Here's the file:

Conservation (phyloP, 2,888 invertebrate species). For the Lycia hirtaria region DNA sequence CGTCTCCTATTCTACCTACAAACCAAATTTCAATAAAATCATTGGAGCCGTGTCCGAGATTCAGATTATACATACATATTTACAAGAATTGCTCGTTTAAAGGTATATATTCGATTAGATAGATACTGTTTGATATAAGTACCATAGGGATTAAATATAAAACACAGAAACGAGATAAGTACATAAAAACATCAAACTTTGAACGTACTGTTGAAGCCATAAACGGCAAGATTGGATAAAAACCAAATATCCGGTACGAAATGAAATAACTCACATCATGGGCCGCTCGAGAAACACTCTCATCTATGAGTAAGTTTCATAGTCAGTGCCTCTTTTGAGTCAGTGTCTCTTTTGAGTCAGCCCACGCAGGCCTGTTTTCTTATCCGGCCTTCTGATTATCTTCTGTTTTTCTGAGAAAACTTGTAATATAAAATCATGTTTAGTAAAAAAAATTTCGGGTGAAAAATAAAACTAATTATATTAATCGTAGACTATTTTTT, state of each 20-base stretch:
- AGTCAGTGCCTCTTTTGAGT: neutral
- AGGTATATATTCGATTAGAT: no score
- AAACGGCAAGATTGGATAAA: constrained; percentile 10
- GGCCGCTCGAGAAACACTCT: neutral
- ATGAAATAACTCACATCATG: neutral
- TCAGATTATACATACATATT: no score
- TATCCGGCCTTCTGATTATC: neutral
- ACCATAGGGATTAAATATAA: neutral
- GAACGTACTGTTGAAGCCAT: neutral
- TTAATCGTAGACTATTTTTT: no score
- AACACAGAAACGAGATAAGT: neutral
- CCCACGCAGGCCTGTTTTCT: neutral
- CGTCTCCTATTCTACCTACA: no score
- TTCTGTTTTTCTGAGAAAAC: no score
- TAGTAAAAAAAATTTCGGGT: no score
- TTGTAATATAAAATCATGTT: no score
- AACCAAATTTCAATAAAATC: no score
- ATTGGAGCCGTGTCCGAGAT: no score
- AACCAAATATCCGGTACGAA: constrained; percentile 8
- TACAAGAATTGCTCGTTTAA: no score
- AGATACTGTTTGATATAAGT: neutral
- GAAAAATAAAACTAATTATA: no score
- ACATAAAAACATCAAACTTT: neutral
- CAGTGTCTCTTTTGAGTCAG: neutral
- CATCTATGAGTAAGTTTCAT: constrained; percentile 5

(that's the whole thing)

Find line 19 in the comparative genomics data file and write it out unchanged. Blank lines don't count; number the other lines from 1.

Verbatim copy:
- ATTGGAGCCGTGTCCGAGAT: no score